New Delhi: Protectionism – capping FDI at 26 percent in the Indian defence industry – wouldn’t benefit the sector and this should be raised to a minimum of 49 percent, a leading European helicopter manufacturer said on Friday even as it asserted it was in this country for the long haul.
“Protectionism is not to the benefit of the Indian defence sector. You don’t realise the benefits of the multiplier effect. Development will be faster if higher FDI is permitted. This should be at least 49 percent if not 51 percent,” Lutz Bertling, president and CEO of the Eurocopter Group said at a press conference at the DefExpo international exposition here.
“But then, it is not just a question of raising the cap to 49 or 51 percent. There are issues of substance like the appointment of a CEO and COO, among others, otherwise it makes no sense,” Bertling added.
Nonetheless, Eurocopter, which has had a presence in India for the past 40 years – albeit in a different avatar – intends to have a presence in India for a very long time.
For one, it is a contender for an Indian Army-Indian Air Force order for close to 400 light utility helicopters for which it has fielded the AS550 C3 Fennec.
Should it get the order, initially for 197 machines off the shelf for the Indian Army, it would be open to setting up a production line with Hindustan Aeronautics Limited for the remaining helicopters.
In any case, since the company intends to “involve Indian industry in the global supply chain”, the fuselage for the Fennec would be produced in India in partnership with Mahindra and Mahindra, Bertling said.
This, in spite of the fact that he found India’s offsets policy, under which 30 percent of all defence deals worth over Rs 3 billion has to be reinvested in the country, “restrictive”.
When this clause was first mandated in 2006 the investments had to be in the defence sector but this has now been extended to civilian companies in the military hardware sector.
“I would say this is still restrictive,” Bertling said, echoing demands by many foreign manufacturers that the offsets obligations should be redeemed across the industry spectrum.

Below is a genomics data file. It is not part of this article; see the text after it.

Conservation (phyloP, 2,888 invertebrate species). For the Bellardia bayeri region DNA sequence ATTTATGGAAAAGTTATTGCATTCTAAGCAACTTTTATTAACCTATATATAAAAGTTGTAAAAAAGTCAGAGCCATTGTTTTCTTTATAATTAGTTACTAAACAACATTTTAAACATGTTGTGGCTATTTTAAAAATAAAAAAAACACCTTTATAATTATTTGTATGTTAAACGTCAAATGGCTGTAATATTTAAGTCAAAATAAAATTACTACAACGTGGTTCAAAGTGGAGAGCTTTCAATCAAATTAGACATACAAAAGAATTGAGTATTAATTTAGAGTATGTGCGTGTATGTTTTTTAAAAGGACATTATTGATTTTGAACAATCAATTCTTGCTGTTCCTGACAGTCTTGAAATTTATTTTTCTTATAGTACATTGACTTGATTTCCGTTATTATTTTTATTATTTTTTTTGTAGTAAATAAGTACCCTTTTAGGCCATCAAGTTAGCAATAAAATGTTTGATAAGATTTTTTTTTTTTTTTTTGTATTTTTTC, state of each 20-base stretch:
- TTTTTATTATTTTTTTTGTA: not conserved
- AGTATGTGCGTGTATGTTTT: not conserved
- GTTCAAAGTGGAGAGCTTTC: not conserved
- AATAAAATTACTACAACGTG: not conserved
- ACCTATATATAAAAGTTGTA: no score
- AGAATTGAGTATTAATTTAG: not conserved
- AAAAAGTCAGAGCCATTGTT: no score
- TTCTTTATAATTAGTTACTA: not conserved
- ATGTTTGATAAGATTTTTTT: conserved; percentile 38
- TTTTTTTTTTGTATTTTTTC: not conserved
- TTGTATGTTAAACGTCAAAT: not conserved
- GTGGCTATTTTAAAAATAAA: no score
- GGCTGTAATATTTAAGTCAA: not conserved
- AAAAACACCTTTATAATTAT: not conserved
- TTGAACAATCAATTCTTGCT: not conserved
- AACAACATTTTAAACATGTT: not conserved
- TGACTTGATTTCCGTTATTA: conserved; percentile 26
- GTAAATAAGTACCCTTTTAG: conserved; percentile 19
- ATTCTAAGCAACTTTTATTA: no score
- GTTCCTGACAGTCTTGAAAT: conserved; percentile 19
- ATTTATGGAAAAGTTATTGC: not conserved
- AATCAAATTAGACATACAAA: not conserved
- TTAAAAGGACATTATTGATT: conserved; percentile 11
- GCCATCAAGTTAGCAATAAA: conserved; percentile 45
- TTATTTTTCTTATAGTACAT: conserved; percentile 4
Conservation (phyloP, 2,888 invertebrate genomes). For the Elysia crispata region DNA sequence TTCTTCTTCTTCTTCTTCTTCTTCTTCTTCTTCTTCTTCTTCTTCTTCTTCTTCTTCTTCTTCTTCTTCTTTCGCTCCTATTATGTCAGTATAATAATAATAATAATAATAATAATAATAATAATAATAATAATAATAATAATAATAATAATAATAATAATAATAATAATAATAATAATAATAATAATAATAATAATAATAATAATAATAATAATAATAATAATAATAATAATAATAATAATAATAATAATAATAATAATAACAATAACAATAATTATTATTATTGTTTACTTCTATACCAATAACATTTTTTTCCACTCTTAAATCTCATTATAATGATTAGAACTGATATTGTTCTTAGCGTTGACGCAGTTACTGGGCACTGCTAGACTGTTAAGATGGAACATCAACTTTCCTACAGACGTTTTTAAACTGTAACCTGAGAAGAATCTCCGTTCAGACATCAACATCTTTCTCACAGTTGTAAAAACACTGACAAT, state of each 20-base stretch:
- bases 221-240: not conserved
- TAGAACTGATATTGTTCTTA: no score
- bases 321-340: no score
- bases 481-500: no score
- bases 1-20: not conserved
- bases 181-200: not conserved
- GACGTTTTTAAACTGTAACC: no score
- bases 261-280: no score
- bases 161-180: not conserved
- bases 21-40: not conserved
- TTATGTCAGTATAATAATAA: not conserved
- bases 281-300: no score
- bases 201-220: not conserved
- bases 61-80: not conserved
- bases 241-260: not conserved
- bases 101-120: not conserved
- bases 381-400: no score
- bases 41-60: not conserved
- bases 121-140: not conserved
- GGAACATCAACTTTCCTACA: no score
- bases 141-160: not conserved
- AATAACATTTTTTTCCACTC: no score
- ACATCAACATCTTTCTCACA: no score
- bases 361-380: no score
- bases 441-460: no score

This apart, Eurocopter also hopes to sell 56 H-65 light-medium helicopters to the Indian Navy and 16 to the Coast Guard, from which it is also hoping for an order of 18 of the heavier Super Puma/Cougar rotorcraft.
The Fennec, in fact, has had a chequered history in India. A contract for 197 machines was on the point of being signed in 2007 when the process was abruptly terminated for reasons that are still not exactly clear.
The re-tendering process began in 2008, extended field trials were completed in 2010 and the evaluation reports submitted a year later but till date, the defence ministry is yet to decide on opening the commercial offers. The Russian Kamov is the other helicopter in the running.
While the Eurocopter Group was formed in 1992 with the merger of the helicopter divisions of Aerospatiale and Daimler-Benz Aerospace AG, Aerospatiale (then known as Sud Aviation) has had a presence in India for the past 40 years with its Alouette II and III rotorcraft that were manufactured in India by Hindustan Aeronautics Limited.
It is to replace these machines, which have undergone upgrades but are nearing the end of their service life that India is looking at the Fennec and the Kamov choppers.